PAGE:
Yesterday we were able to purchase a scooter So to all those who gave so generously to our scooter fund right before we left, here it is... (Thank you so much! )
Here is Luke after getting his first ride home from school, and looking cool as possible. This is a Suzuki Skywave, and at a whopping 125cc's, it is one of the bigger "sepeda motors" to roam the streets of Salatiga. Actually, I've been told that a disproportionate number of Skywave's are owned by white folk around here. For one reason or another, the expatriate crowd want or need that bigger seat and extra horsepower. Go figure :) Too many Big Mac's and not enough 'nasi' (nasi = rice). For us, it means I can take both Helena & Simon to pre - school in about 2 minutes, and be at our language school in another 4. Once we get more settled, we might look at scooter shopping for Amy.
Only Two Photos!?
Photos on our blog have been a bit scarce as of late. Part of this is just due to how busy our family has been, but also partly for another reason. A little background: Just before we left Canada we decided to purchase a 2nd laptop computer. This was mainly to be a backup to our 1st laptop as we weren't sure how easy it would be to replace a computer during our 3.5 year stretch overseas.
Well...last Sunday night our new computer grew legs and left the front room of our house for good - all the while Amy and the kids were in a nearby room. At the time, I was out playing basketball at the international school. Although it was a new computer (that I loved), it was just a computer. The obviously more troubling aspect for our family is that someone would be gutsy enough to walk into our home when someone was home.
That said, this type of occurrence is quite rare here. Crime exists everywhere, even Canada (and all of you who had recently had something stolen can attest to that), and in country that imposes the death penalty for things such as drug trafficking, crime is generally kept in check. The MAF community here was (and is) very supportive in helping us go through all the proper process after something like this...who to call, what to do, who to notify, etc. When you're new to a country, you don't have a clue. We had about 12 Indonesian 'polisi' folks in our home at one time, and I got to spend 3 hours (with my very lucky friend Dan Geaslen who translated all night) in an Indonesian police station.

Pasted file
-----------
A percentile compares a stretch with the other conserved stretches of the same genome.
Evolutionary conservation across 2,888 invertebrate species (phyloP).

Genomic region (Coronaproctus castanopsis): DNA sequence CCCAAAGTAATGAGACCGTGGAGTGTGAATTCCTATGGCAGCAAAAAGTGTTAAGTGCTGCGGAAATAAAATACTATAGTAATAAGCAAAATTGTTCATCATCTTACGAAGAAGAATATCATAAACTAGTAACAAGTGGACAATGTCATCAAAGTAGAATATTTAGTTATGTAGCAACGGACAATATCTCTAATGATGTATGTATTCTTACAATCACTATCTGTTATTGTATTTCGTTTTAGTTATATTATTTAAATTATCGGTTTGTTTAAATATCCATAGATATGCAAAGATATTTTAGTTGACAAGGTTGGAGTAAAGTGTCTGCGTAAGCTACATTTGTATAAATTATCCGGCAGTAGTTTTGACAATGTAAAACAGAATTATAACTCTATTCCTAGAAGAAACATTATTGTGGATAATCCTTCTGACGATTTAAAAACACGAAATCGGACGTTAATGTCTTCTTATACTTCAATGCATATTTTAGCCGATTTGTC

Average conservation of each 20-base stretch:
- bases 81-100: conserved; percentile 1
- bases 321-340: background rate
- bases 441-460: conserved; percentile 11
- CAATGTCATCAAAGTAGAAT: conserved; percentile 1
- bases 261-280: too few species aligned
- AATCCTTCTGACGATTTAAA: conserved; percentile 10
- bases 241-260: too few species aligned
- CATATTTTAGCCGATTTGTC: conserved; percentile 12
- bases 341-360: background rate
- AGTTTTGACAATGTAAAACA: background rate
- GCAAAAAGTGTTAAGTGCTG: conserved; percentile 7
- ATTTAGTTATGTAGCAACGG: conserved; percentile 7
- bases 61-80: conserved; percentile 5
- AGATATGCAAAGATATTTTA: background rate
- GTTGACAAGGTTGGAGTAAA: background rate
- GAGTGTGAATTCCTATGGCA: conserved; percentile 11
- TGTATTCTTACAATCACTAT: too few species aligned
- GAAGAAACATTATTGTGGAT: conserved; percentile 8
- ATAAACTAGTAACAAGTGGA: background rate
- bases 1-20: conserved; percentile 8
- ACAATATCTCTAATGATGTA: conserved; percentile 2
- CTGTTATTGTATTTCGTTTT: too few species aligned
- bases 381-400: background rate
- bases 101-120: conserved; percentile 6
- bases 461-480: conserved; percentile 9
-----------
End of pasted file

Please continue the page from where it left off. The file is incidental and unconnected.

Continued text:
We've found out that many other families in the area that have been taking no more security measures than we were, but just never had a problem. That said, obviously there is a lot we will be doing to prevent something like this happening again, and also allowing our family to feel safe in our home. Related to this, it has been interesting how the neighbourhood has responded to our home invasion, as Javanese culture is quite different than what we know of Canada.
First off, everyone in our neighbourhood knew right away about what happened. Sunday night happened to be the same night the 'men only neighbourhood meeting' was taking place (something I at some point would like to attend). Our Pak RT (Pak = Mr. or Sir, RT = neighbourhood leader...When we first moved into the neighbourhood we had to bring our Pak Irti copies of our visas, Indonesian police reports, and passports) was notified right away what had happened, as it is culturally best to notify your neighbourhood leader before even notifying the police. At the meeting everyone found out what happened, and having your neighbourhood on the watch may be the most effective crime deterrent there is. I've been told that if a crime was committed and the neighbourhood caught the person, sometimes the police are not involved and 'justice' is served in whatever way they deem appropriate. Definitely not Canada! Amy and I are hoping that out of this we can strike up a bit of a relationship with some of our neighbours.
We have a lot to be thankful for! I personally am so thankful to God that Amy and the kids never heard or saw anything - as an actual encounter with someone with the intent of stealing could be a bad situation. With me not at home, it is not something I like to think about. We're thankful to God that we had two computers, and now still have one that works just fine (just slower and older). I'm thankful to God that I hid my camera bag before going out, I don't know how I would replace it over here.
Just Sunday morning Amy and I had read Luke 12 at church:
"I tell you, my friends, do not fear those who kill the body, and after that have nothing more that they can do. But I will warn you whom to fear: fear him who, after he has killed, has authority to cast into hell. Yes, I tell you, fear him! Are not five sparrows sold for two pennies? And not one of them is forgotten before God. Why, even the hairs of your head are all numbered. Fear not; you are of more value than many sparrows." Luke 12:4 to 7
(Charlotte passed out in her walker - not worrying!)